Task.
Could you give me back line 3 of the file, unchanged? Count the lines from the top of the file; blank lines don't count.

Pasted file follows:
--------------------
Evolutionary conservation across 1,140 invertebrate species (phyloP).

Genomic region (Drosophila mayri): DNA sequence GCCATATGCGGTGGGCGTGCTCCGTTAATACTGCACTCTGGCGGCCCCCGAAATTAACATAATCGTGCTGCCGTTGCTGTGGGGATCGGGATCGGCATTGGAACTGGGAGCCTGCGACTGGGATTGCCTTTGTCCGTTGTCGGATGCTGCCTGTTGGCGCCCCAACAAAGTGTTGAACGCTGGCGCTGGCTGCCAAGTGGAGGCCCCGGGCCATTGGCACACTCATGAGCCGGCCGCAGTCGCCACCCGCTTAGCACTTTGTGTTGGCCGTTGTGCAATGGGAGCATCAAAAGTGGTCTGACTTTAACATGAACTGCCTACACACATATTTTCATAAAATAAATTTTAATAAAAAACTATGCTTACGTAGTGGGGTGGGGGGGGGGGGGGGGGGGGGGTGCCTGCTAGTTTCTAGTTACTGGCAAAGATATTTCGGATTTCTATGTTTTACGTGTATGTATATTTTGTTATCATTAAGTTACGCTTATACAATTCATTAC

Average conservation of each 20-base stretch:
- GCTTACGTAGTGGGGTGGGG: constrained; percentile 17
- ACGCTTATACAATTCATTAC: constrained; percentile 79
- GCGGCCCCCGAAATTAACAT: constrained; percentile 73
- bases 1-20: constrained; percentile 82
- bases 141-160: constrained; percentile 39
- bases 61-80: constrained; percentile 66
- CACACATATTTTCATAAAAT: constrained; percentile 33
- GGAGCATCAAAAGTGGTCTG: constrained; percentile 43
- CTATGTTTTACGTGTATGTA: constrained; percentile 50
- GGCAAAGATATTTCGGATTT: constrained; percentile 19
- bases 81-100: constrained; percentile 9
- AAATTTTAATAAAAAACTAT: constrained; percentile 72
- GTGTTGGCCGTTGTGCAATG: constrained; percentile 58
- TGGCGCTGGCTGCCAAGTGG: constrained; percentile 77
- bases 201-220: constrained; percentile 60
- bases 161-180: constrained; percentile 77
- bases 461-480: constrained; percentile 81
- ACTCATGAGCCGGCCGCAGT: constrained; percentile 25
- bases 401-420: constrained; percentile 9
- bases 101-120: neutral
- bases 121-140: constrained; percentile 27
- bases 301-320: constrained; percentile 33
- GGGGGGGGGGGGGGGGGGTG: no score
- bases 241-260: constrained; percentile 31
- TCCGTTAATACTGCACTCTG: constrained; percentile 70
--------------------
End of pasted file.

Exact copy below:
Average conservation of each 20-base stretch: